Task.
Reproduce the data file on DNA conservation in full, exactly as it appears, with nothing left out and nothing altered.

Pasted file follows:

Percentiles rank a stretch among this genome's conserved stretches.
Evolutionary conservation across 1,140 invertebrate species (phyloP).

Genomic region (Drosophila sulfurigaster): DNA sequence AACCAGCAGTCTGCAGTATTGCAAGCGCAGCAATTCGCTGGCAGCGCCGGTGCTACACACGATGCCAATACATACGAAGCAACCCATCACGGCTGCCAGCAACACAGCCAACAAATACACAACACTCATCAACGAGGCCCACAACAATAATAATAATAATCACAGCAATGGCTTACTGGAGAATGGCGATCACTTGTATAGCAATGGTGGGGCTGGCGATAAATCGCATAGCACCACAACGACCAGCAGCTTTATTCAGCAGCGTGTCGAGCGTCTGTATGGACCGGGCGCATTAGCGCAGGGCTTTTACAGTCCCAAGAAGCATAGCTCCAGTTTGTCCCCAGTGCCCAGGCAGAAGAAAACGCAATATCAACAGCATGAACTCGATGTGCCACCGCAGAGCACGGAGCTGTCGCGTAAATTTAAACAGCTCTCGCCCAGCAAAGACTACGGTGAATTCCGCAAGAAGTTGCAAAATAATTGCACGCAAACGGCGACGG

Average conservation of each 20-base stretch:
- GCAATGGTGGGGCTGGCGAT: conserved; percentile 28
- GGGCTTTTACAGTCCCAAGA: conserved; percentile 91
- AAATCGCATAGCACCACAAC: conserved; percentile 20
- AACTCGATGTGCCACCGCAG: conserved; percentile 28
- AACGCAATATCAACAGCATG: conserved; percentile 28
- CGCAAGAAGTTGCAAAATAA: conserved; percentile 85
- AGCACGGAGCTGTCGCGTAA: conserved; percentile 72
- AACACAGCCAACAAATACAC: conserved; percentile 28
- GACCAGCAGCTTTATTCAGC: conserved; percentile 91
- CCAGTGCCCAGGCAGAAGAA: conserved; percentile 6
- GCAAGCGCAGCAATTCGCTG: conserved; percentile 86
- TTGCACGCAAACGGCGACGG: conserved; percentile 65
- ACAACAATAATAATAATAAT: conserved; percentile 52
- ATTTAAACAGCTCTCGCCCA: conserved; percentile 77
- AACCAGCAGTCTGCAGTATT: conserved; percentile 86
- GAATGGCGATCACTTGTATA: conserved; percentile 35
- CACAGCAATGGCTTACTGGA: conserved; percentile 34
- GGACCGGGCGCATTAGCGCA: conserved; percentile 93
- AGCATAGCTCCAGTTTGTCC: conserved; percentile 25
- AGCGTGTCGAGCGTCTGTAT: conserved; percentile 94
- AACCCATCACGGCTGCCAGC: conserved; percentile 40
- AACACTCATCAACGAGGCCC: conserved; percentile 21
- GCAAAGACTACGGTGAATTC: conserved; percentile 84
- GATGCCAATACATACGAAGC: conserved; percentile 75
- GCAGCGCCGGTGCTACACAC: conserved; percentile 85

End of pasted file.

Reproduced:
Percentiles rank a stretch among this genome's conserved stretches.
Evolutionary conservation across 1,140 invertebrate species (phyloP).

Genomic region (Drosophila sulfurigaster): DNA sequence AACCAGCAGTCTGCAGTATTGCAAGCGCAGCAATTCGCTGGCAGCGCCGGTGCTACACACGATGCCAATACATACGAAGCAACCCATCACGGCTGCCAGCAACACAGCCAACAAATACACAACACTCATCAACGAGGCCCACAACAATAATAATAATAATCACAGCAATGGCTTACTGGAGAATGGCGATCACTTGTATAGCAATGGTGGGGCTGGCGATAAATCGCATAGCACCACAACGACCAGCAGCTTTATTCAGCAGCGTGTCGAGCGTCTGTATGGACCGGGCGCATTAGCGCAGGGCTTTTACAGTCCCAAGAAGCATAGCTCCAGTTTGTCCCCAGTGCCCAGGCAGAAGAAAACGCAATATCAACAGCATGAACTCGATGTGCCACCGCAGAGCACGGAGCTGTCGCGTAAATTTAAACAGCTCTCGCCCAGCAAAGACTACGGTGAATTCCGCAAGAAGTTGCAAAATAATTGCACGCAAACGGCGACGG

Average conservation of each 20-base stretch:
- GCAATGGTGGGGCTGGCGAT: conserved; percentile 28
- GGGCTTTTACAGTCCCAAGA: conserved; percentile 91
- AAATCGCATAGCACCACAAC: conserved; percentile 20
- AACTCGATGTGCCACCGCAG: conserved; percentile 28
- AACGCAATATCAACAGCATG: conserved; percentile 28
- CGCAAGAAGTTGCAAAATAA: conserved; percentile 85
- AGCACGGAGCTGTCGCGTAA: conserved; percentile 72
- AACACAGCCAACAAATACAC: conserved; percentile 28
- GACCAGCAGCTTTATTCAGC: conserved; percentile 91
- CCAGTGCCCAGGCAGAAGAA: conserved; percentile 6
- GCAAGCGCAGCAATTCGCTG: conserved; percentile 86
- TTGCACGCAAACGGCGACGG: conserved; percentile 65
- ACAACAATAATAATAATAAT: conserved; percentile 52
- ATTTAAACAGCTCTCGCCCA: conserved; percentile 77
- AACCAGCAGTCTGCAGTATT: conserved; percentile 86
- GAATGGCGATCACTTGTATA: conserved; percentile 35
- CACAGCAATGGCTTACTGGA: conserved; percentile 34
- GGACCGGGCGCATTAGCGCA: conserved; percentile 93
- AGCATAGCTCCAGTTTGTCC: conserved; percentile 25
- AGCGTGTCGAGCGTCTGTAT: conserved; percentile 94
- AACCCATCACGGCTGCCAGC: conserved; percentile 40
- AACACTCATCAACGAGGCCC: conserved; percentile 21
- GCAAAGACTACGGTGAATTC: conserved; percentile 84
- GATGCCAATACATACGAAGC: conserved; percentile 75
- GCAGCGCCGGTGCTACACAC: conserved; percentile 85